Call (951) 609-4028 to speak with an agent. (TTY 711 M-SU, 8am-8pm)

Call (951) 609-4028 to speak with an agent. (TTY 711 M-SU, 8am-8pm)

This Year When You Spring Clean, Consider Safety!

Posted by Crystal Martin, March 21, 2018

Each year for most of your life, you probably felt the “spring cleaning” itch beginning in March. Our instincts don’t change all that much after we retire, but our priorities might be a bit different. This year, focus your spring cleaning efforts on making your home safer. Consider these five tips to tidy up your home.

Take precautions while cleaning. Don’t move heavy items yourself, avoid standing on chairs to change light bulbs, and switch to cordless appliances to reduce tripping hazards.

Get rid of clutter. Clutter can increase your risk of an accident, particularly trips and falls. Get rid of unnecessary clutter that creates a hazard, especially through your primary walkways. If you use a lot of throw rugs, either give them away or tape them down to the floor. Ask a relative, friend, or hired helper to rearrange your furniture to make rooms safer to navigate.

Clean up your medicine cabinet. Throw out old, expired medications. Most of these are no longer effective, and sometimes they’re not even safe. Organize your prescription and over-the-counter medications so that you can easily find what you need, and store them in an airtight container in a cool, dark, and dry room.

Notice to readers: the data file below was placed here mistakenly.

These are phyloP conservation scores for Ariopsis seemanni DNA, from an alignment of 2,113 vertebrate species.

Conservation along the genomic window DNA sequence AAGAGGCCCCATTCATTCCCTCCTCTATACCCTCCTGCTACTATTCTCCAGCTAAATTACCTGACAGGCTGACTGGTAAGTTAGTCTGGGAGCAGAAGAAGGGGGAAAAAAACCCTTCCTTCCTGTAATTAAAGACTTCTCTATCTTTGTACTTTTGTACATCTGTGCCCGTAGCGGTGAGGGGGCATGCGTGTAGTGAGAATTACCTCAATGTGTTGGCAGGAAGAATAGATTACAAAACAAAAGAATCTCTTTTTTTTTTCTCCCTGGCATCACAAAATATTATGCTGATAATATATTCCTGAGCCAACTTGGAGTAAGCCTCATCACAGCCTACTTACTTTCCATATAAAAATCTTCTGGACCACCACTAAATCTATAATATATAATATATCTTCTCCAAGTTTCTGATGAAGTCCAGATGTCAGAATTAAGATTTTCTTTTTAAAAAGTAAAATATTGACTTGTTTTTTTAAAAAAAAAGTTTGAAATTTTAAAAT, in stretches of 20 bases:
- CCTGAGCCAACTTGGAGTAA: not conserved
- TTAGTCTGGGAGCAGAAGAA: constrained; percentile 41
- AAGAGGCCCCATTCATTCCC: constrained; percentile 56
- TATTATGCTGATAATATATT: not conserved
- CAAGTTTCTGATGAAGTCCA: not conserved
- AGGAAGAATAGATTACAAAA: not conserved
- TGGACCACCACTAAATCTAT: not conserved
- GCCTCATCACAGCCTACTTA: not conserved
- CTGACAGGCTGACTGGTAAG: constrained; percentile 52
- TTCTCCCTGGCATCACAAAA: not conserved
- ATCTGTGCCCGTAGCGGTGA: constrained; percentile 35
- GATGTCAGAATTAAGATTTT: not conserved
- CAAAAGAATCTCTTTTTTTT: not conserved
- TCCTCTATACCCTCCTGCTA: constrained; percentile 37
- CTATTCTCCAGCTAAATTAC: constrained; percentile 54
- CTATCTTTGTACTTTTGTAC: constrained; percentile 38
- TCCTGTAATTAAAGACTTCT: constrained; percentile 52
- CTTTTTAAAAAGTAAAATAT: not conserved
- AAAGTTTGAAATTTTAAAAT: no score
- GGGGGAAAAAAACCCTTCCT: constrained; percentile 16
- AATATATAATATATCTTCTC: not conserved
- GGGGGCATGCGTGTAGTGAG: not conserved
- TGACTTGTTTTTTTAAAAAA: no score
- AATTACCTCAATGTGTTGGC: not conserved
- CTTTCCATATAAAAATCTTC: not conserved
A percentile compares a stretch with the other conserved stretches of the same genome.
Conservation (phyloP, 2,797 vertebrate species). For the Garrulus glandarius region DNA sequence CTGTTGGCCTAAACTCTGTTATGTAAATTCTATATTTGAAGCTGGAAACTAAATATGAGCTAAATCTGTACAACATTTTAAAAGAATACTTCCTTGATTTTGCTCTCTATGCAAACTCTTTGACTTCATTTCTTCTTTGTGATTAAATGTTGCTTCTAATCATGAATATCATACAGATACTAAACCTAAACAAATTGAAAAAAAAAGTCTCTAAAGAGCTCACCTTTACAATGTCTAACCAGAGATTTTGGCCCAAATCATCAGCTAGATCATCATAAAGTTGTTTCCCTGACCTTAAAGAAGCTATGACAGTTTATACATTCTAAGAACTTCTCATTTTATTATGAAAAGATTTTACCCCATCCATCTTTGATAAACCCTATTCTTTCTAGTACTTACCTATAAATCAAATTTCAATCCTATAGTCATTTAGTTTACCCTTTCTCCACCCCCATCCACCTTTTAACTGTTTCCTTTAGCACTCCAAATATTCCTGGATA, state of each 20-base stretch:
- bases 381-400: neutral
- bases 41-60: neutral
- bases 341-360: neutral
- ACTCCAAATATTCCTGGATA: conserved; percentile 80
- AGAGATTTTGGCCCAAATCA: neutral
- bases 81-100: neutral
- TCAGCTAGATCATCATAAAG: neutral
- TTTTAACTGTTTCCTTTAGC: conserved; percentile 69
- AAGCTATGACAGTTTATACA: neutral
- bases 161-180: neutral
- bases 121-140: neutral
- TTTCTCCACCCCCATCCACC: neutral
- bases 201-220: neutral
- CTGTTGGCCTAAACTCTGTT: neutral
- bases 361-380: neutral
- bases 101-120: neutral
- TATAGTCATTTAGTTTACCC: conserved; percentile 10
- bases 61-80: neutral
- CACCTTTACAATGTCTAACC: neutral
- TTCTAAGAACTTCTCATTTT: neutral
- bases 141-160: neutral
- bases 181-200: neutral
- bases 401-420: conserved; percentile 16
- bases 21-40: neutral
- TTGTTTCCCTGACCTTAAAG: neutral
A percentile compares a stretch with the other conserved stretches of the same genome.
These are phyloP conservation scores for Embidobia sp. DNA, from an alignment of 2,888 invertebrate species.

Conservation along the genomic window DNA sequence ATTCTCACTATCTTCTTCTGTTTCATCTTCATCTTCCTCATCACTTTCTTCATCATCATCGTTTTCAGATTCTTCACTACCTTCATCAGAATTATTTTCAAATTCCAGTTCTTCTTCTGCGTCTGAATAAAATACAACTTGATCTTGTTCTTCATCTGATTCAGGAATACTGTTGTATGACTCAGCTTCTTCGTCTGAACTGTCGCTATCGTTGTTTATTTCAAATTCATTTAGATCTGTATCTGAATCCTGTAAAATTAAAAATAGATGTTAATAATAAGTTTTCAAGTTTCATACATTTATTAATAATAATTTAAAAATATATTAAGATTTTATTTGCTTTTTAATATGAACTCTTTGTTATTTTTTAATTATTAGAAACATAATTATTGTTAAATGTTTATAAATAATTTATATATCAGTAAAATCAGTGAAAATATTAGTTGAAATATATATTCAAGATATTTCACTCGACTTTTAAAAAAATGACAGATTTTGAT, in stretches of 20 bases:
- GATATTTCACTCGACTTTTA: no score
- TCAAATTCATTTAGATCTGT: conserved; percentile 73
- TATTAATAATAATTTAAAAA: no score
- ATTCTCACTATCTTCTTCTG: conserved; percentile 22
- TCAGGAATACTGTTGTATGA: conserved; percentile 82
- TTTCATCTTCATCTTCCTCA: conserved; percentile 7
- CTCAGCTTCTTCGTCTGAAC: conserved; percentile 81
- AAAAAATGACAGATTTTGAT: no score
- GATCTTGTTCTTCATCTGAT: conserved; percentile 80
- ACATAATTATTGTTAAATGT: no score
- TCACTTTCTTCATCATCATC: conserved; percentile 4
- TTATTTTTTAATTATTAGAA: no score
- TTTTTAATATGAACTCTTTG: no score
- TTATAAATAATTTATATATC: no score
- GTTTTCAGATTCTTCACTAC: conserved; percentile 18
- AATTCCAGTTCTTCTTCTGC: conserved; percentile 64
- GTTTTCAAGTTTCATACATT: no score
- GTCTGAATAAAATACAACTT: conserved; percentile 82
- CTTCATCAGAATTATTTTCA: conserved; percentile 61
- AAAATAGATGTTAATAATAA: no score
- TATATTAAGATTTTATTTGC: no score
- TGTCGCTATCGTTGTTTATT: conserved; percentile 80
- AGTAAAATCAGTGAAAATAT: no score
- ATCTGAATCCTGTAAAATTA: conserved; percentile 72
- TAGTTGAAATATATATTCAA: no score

Check your emergency alarm systems. Change the batteries in your smoke and carbon monoxide detectors. If you have a security system, ask your security company about running a test to be sure everything is working properly.

Create an emergency response system. Ask yourself how you would handle a fall, burglary, severe weather events, fires, and so on, and make a plan to address any risks. Put together an emergency supplies kit, keep a fire extinguisher in the kitchen, and post a list of important numbers near your phone.

These five items won’t necessarily prevent any type of harm, but can minimize the damage if something unexpected does occur. Most importantly, ask a friend, relative, or neighbor to check on you during serious events, and periodically at other times if they don’t hear from you. The more safeguards you have in place, the more likely you are to overcome any minor to major event.

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